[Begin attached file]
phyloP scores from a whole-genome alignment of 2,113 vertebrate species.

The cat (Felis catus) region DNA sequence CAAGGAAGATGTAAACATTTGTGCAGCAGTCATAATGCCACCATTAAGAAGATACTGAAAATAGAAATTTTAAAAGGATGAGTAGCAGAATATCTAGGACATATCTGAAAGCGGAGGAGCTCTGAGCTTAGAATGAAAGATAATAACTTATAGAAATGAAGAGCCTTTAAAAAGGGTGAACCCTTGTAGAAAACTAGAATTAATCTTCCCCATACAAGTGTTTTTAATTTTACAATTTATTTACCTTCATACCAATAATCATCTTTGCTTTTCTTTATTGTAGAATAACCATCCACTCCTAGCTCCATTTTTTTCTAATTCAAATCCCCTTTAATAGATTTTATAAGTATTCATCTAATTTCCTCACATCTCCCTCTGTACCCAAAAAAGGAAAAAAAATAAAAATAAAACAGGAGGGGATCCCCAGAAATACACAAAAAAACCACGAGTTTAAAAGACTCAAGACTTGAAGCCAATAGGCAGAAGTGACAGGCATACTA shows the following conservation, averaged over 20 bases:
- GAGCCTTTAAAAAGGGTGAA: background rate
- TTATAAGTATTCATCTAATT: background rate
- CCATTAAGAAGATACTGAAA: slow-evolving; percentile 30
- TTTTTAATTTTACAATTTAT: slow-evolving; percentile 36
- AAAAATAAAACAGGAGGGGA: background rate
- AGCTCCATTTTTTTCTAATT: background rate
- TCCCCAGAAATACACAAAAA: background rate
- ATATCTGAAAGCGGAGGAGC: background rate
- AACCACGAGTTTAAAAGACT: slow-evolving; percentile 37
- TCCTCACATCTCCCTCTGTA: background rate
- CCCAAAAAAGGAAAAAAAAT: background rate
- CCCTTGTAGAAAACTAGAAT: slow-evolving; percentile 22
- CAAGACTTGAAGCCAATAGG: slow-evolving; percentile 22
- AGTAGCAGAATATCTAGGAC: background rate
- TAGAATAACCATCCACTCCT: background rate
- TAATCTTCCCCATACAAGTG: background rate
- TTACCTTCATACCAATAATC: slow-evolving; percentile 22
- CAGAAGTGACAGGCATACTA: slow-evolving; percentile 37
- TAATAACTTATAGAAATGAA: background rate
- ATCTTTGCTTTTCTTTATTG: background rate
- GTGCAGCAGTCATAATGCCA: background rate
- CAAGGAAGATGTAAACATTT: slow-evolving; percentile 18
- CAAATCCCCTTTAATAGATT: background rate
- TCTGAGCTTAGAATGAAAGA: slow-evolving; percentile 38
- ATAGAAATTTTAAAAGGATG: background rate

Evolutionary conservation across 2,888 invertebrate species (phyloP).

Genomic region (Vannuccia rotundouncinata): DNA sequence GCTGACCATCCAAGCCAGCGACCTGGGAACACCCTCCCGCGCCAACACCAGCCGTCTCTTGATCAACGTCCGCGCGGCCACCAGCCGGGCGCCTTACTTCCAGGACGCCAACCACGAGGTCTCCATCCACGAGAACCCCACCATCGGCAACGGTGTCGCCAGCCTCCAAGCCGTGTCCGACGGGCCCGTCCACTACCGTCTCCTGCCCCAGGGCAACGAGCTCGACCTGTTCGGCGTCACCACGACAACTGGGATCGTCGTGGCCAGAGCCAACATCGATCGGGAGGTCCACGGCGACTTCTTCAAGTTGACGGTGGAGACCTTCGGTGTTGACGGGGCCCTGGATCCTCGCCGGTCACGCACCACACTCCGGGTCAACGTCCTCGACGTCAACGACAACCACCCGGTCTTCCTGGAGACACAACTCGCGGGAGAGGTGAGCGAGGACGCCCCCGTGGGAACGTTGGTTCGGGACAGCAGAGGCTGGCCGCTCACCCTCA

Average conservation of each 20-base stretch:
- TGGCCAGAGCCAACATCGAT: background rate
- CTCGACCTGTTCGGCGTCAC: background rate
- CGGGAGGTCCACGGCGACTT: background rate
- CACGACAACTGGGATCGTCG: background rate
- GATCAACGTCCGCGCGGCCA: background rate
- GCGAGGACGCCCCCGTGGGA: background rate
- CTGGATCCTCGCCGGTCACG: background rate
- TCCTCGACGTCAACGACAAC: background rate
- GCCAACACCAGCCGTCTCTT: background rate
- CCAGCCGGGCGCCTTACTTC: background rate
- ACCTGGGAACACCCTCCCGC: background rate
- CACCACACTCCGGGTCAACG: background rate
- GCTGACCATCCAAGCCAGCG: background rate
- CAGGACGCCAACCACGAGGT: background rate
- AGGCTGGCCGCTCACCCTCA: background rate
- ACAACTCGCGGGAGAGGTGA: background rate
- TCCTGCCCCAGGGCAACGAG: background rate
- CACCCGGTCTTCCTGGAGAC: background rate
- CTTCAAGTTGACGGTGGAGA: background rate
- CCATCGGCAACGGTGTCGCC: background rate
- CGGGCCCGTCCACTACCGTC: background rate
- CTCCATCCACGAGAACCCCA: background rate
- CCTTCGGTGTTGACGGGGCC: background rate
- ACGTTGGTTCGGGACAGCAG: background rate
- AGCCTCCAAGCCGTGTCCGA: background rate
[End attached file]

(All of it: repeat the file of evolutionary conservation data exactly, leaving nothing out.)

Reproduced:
phyloP scores from a whole-genome alignment of 2,113 vertebrate species.

The cat (Felis catus) region DNA sequence CAAGGAAGATGTAAACATTTGTGCAGCAGTCATAATGCCACCATTAAGAAGATACTGAAAATAGAAATTTTAAAAGGATGAGTAGCAGAATATCTAGGACATATCTGAAAGCGGAGGAGCTCTGAGCTTAGAATGAAAGATAATAACTTATAGAAATGAAGAGCCTTTAAAAAGGGTGAACCCTTGTAGAAAACTAGAATTAATCTTCCCCATACAAGTGTTTTTAATTTTACAATTTATTTACCTTCATACCAATAATCATCTTTGCTTTTCTTTATTGTAGAATAACCATCCACTCCTAGCTCCATTTTTTTCTAATTCAAATCCCCTTTAATAGATTTTATAAGTATTCATCTAATTTCCTCACATCTCCCTCTGTACCCAAAAAAGGAAAAAAAATAAAAATAAAACAGGAGGGGATCCCCAGAAATACACAAAAAAACCACGAGTTTAAAAGACTCAAGACTTGAAGCCAATAGGCAGAAGTGACAGGCATACTA shows the following conservation, averaged over 20 bases:
- GAGCCTTTAAAAAGGGTGAA: background rate
- TTATAAGTATTCATCTAATT: background rate
- CCATTAAGAAGATACTGAAA: slow-evolving; percentile 30
- TTTTTAATTTTACAATTTAT: slow-evolving; percentile 36
- AAAAATAAAACAGGAGGGGA: background rate
- AGCTCCATTTTTTTCTAATT: background rate
- TCCCCAGAAATACACAAAAA: background rate
- ATATCTGAAAGCGGAGGAGC: background rate
- AACCACGAGTTTAAAAGACT: slow-evolving; percentile 37
- TCCTCACATCTCCCTCTGTA: background rate
- CCCAAAAAAGGAAAAAAAAT: background rate
- CCCTTGTAGAAAACTAGAAT: slow-evolving; percentile 22
- CAAGACTTGAAGCCAATAGG: slow-evolving; percentile 22
- AGTAGCAGAATATCTAGGAC: background rate
- TAGAATAACCATCCACTCCT: background rate
- TAATCTTCCCCATACAAGTG: background rate
- TTACCTTCATACCAATAATC: slow-evolving; percentile 22
- CAGAAGTGACAGGCATACTA: slow-evolving; percentile 37
- TAATAACTTATAGAAATGAA: background rate
- ATCTTTGCTTTTCTTTATTG: background rate
- GTGCAGCAGTCATAATGCCA: background rate
- CAAGGAAGATGTAAACATTT: slow-evolving; percentile 18
- CAAATCCCCTTTAATAGATT: background rate
- TCTGAGCTTAGAATGAAAGA: slow-evolving; percentile 38
- ATAGAAATTTTAAAAGGATG: background rate

Evolutionary conservation across 2,888 invertebrate species (phyloP).

Genomic region (Vannuccia rotundouncinata): DNA sequence GCTGACCATCCAAGCCAGCGACCTGGGAACACCCTCCCGCGCCAACACCAGCCGTCTCTTGATCAACGTCCGCGCGGCCACCAGCCGGGCGCCTTACTTCCAGGACGCCAACCACGAGGTCTCCATCCACGAGAACCCCACCATCGGCAACGGTGTCGCCAGCCTCCAAGCCGTGTCCGACGGGCCCGTCCACTACCGTCTCCTGCCCCAGGGCAACGAGCTCGACCTGTTCGGCGTCACCACGACAACTGGGATCGTCGTGGCCAGAGCCAACATCGATCGGGAGGTCCACGGCGACTTCTTCAAGTTGACGGTGGAGACCTTCGGTGTTGACGGGGCCCTGGATCCTCGCCGGTCACGCACCACACTCCGGGTCAACGTCCTCGACGTCAACGACAACCACCCGGTCTTCCTGGAGACACAACTCGCGGGAGAGGTGAGCGAGGACGCCCCCGTGGGAACGTTGGTTCGGGACAGCAGAGGCTGGCCGCTCACCCTCA

Average conservation of each 20-base stretch:
- TGGCCAGAGCCAACATCGAT: background rate
- CTCGACCTGTTCGGCGTCAC: background rate
- CGGGAGGTCCACGGCGACTT: background rate
- CACGACAACTGGGATCGTCG: background rate
- GATCAACGTCCGCGCGGCCA: background rate
- GCGAGGACGCCCCCGTGGGA: background rate
- CTGGATCCTCGCCGGTCACG: background rate
- TCCTCGACGTCAACGACAAC: background rate
- GCCAACACCAGCCGTCTCTT: background rate
- CCAGCCGGGCGCCTTACTTC: background rate
- ACCTGGGAACACCCTCCCGC: background rate
- CACCACACTCCGGGTCAACG: background rate
- GCTGACCATCCAAGCCAGCG: background rate
- CAGGACGCCAACCACGAGGT: background rate
- AGGCTGGCCGCTCACCCTCA: background rate
- ACAACTCGCGGGAGAGGTGA: background rate
- TCCTGCCCCAGGGCAACGAG: background rate
- CACCCGGTCTTCCTGGAGAC: background rate
- CTTCAAGTTGACGGTGGAGA: background rate
- CCATCGGCAACGGTGTCGCC: background rate
- CGGGCCCGTCCACTACCGTC: background rate
- CTCCATCCACGAGAACCCCA: background rate
- CCTTCGGTGTTGACGGGGCC: background rate
- ACGTTGGTTCGGGACAGCAG: background rate
- AGCCTCCAAGCCGTGTCCGA: background rate